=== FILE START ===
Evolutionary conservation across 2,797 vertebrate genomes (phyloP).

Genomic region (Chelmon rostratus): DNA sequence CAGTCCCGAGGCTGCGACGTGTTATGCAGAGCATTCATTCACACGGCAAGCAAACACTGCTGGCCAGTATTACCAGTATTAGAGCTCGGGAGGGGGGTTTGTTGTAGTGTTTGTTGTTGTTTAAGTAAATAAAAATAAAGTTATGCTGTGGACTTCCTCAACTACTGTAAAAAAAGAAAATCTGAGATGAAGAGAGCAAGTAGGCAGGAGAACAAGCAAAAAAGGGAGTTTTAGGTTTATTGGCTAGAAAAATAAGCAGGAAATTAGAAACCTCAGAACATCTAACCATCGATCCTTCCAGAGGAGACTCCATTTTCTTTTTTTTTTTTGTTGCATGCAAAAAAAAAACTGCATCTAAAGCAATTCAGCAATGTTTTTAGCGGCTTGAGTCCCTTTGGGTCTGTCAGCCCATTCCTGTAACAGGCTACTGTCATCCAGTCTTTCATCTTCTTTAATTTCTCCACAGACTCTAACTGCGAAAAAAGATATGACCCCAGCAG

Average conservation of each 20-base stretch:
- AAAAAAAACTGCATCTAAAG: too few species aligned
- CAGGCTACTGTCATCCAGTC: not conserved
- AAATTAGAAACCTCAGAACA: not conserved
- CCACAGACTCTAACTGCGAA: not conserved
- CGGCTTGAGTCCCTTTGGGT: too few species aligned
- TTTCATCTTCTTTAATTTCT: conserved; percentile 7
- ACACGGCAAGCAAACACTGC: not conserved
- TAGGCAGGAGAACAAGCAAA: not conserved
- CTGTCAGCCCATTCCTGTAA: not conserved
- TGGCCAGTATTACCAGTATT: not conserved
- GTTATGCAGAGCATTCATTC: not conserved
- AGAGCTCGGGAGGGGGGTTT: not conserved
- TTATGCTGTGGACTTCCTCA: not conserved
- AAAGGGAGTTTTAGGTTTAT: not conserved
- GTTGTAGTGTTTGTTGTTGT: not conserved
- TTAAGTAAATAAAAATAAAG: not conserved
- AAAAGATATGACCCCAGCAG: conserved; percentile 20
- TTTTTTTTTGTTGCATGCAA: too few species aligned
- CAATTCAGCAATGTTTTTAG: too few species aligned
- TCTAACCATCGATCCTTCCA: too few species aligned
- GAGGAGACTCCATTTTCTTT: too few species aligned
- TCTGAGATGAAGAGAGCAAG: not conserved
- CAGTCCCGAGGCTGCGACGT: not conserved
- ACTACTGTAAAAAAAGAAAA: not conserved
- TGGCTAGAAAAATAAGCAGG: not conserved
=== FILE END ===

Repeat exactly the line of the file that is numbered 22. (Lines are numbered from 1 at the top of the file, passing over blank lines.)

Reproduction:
- CAATTCAGCAATGTTTTTAG: too few species aligned